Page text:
Through emphasis on the “eye” (line 4) in conjunction with the simile “like a witch” (line 4), Moore creates a nuanced gaze for the reader. The woman in the poem becomes a prophetess who, in the ancient Greek sense of prophet is all seeing past, present and future. Moore’s own “see[ing]” of this prophetess suggests that she will become a seer of sorts by becoming a poet. Though, it the reader as slave that Moore poses the question to, not the dark woman. While the woman is shrouded in the mysterious darkness of night, more uncertain to Moore is the unknown reception of the poem. However, Moore embraces the ambiguity, allowing it exude from the page directly to the reader at the last line.
Moore’s poetry is renown for its mingling of archaic fact and language with that of modernity which produce an enigmatic conclusion or an oracular reading. Thus just as the woman in the poem possesses Moore, Moore possesses the reader of the poem. The repetition of lines 2, 4, 5, 6, and 8 with the consonance “itch” forces the reader to partake in what sounds like an incantation as she reads the poem. We are made to incant, made to “see” the ceremony recreated before us wholly navigating through time as prophets ourselves, and recognizing this mystical woman.
Moore replicates that struggle in the poem by forcing the reader to “incant” this same struggle through the rhyme of the poem. The repetition of the questions work both to acknowledge this passage of time in the ceremony as well as the reader’s immersion. The first line, “Lady or a tiger-lily/Can you tell me which?” both Moore’s first experience with the ceremony as well as the reader’s. By the end of the poem when the question is repeated with more force, Moore demonstrates her authority as a senior and orchestrater of the ceremony.The reader has become a “slave” to Moore via her or his own act of reading.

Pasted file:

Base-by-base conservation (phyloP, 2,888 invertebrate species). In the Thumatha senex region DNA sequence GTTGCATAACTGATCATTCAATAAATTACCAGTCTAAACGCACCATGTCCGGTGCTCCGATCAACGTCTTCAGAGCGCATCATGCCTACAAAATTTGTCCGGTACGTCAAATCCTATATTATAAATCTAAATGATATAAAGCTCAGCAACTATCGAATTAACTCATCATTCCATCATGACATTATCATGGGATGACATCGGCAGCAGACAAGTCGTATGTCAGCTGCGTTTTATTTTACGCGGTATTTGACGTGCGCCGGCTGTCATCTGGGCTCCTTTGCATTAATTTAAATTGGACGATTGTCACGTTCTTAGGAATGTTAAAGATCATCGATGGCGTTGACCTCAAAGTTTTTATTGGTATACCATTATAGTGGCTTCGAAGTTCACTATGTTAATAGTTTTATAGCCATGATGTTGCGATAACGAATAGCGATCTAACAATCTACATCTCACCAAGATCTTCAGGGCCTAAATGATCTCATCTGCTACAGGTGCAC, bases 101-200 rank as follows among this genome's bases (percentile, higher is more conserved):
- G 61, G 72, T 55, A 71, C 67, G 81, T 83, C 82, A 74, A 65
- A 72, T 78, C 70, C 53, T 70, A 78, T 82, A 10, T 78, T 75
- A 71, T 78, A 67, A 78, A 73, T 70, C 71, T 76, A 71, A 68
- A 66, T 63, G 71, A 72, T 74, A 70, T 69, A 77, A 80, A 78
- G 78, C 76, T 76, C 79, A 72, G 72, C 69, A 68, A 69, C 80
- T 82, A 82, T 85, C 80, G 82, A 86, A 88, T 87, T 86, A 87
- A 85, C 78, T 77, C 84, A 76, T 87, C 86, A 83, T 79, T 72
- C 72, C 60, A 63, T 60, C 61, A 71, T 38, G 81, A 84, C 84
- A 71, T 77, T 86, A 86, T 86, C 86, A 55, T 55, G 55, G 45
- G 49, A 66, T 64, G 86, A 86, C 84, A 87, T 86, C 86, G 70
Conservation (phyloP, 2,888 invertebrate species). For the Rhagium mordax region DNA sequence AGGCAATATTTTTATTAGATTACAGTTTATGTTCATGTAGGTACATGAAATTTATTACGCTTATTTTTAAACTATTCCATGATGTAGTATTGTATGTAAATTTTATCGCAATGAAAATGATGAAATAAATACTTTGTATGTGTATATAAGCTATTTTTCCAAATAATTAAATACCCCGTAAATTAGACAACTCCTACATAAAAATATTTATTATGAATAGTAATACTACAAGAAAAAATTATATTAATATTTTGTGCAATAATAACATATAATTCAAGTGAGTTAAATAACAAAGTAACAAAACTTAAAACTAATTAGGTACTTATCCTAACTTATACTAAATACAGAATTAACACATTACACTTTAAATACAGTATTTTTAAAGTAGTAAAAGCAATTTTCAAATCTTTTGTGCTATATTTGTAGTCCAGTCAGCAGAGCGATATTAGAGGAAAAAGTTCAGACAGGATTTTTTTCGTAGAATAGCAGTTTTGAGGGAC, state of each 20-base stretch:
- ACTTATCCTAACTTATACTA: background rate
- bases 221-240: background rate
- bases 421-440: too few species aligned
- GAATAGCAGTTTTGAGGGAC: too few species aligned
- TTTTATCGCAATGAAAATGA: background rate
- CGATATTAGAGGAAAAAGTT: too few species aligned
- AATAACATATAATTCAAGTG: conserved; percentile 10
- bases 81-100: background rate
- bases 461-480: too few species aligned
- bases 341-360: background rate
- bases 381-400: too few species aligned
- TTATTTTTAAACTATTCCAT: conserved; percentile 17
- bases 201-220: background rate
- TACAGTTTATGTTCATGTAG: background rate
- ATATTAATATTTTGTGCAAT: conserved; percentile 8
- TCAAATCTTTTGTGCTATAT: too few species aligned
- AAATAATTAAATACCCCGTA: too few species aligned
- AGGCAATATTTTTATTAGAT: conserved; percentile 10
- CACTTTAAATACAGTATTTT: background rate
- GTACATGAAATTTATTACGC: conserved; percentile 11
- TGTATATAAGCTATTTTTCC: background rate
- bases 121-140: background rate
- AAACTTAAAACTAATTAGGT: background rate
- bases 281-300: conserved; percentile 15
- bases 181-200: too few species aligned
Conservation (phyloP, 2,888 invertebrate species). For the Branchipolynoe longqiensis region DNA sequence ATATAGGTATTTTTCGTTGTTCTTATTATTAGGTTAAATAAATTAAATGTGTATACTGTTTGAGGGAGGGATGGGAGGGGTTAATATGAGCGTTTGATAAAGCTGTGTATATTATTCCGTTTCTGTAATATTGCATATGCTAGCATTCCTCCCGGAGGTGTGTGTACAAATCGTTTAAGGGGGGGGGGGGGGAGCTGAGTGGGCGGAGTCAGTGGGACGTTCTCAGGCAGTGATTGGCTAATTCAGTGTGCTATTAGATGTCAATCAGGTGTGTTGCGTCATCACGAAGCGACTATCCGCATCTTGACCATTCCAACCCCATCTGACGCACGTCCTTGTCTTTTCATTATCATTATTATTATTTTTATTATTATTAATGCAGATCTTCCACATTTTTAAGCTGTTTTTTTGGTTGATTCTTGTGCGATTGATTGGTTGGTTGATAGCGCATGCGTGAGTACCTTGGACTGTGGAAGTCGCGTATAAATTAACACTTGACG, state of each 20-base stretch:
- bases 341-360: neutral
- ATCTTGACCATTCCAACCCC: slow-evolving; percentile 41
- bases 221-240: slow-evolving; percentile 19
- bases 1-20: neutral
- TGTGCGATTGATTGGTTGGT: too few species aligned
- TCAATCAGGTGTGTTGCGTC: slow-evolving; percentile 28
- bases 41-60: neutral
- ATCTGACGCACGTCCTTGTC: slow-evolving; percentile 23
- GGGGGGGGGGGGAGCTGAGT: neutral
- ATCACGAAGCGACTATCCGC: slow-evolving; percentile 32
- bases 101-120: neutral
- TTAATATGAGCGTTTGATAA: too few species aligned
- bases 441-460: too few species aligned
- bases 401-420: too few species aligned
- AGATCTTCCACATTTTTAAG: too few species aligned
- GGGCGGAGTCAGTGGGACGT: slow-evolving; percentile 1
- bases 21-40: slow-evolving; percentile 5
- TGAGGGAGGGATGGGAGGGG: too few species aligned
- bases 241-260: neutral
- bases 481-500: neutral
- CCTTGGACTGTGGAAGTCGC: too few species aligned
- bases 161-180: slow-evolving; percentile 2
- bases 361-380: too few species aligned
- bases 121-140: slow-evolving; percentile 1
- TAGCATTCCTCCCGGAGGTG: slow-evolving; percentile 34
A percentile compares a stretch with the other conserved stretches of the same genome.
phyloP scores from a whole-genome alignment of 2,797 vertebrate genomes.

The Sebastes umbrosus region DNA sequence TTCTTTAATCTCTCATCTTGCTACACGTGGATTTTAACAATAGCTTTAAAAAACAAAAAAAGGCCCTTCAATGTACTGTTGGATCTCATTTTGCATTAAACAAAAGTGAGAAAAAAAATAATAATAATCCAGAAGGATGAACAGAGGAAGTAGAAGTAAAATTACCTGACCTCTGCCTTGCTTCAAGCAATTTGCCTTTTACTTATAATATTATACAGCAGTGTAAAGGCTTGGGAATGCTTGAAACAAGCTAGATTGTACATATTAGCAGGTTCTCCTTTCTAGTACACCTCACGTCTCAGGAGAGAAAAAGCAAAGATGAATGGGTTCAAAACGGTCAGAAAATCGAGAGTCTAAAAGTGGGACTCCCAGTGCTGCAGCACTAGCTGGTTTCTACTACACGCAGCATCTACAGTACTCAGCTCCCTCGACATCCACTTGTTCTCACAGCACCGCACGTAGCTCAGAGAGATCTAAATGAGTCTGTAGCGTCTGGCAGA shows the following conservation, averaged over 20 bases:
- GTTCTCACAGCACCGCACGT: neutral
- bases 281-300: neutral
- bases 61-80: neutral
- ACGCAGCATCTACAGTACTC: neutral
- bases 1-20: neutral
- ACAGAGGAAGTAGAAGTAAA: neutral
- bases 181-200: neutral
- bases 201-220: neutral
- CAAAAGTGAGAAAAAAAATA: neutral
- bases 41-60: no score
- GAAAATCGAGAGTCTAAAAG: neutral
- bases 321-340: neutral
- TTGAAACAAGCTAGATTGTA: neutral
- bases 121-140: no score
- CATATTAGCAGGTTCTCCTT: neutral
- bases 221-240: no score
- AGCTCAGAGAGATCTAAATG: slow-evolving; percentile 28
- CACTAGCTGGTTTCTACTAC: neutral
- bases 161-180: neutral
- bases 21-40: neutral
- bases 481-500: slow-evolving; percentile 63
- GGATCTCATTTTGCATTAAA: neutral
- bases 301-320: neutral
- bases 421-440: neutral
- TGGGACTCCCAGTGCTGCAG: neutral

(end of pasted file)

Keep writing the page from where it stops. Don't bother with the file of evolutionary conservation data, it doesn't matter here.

The setting of this poem is a waking-dream. This woman/tiger-lily comes in the form of nocturnal apparition, though it clear this spectacular visitor is not a creation of a dream, because Moore reports seeing her when awake. Whether it is a memory from the previous year’s ceremony, which is likely since Moore describes the woman wearing robes, or a symbolic figure, she haunts Moore. The simile “Incanting, like a witch” (line 4) suggests that Moore may believe that she being possessed to take a more unconventional route. By attending Bryn Mawr and dedicating herself to art, she strays from the ability to forgo her independence—the quality she admired about Ibsen’s play.Does the poem then answer its own question? Written for the college literary magazine, each woman who reads the poem is a cup-bearer and will take part in the tradition of the college. Each woman also bears the choice and the knowledge to become a tiger-lily. In the final line, the cup-bearer is addressed as “slave” (line 8). As each female student reads the poem, she becomes entranced and at the end is transformed to be the slave to whom the questions are being posed. Perhaps Moore suggests that all women are slaves to these questions of what type of women they will chose to become. Through the act of writing this poem, Moore answers.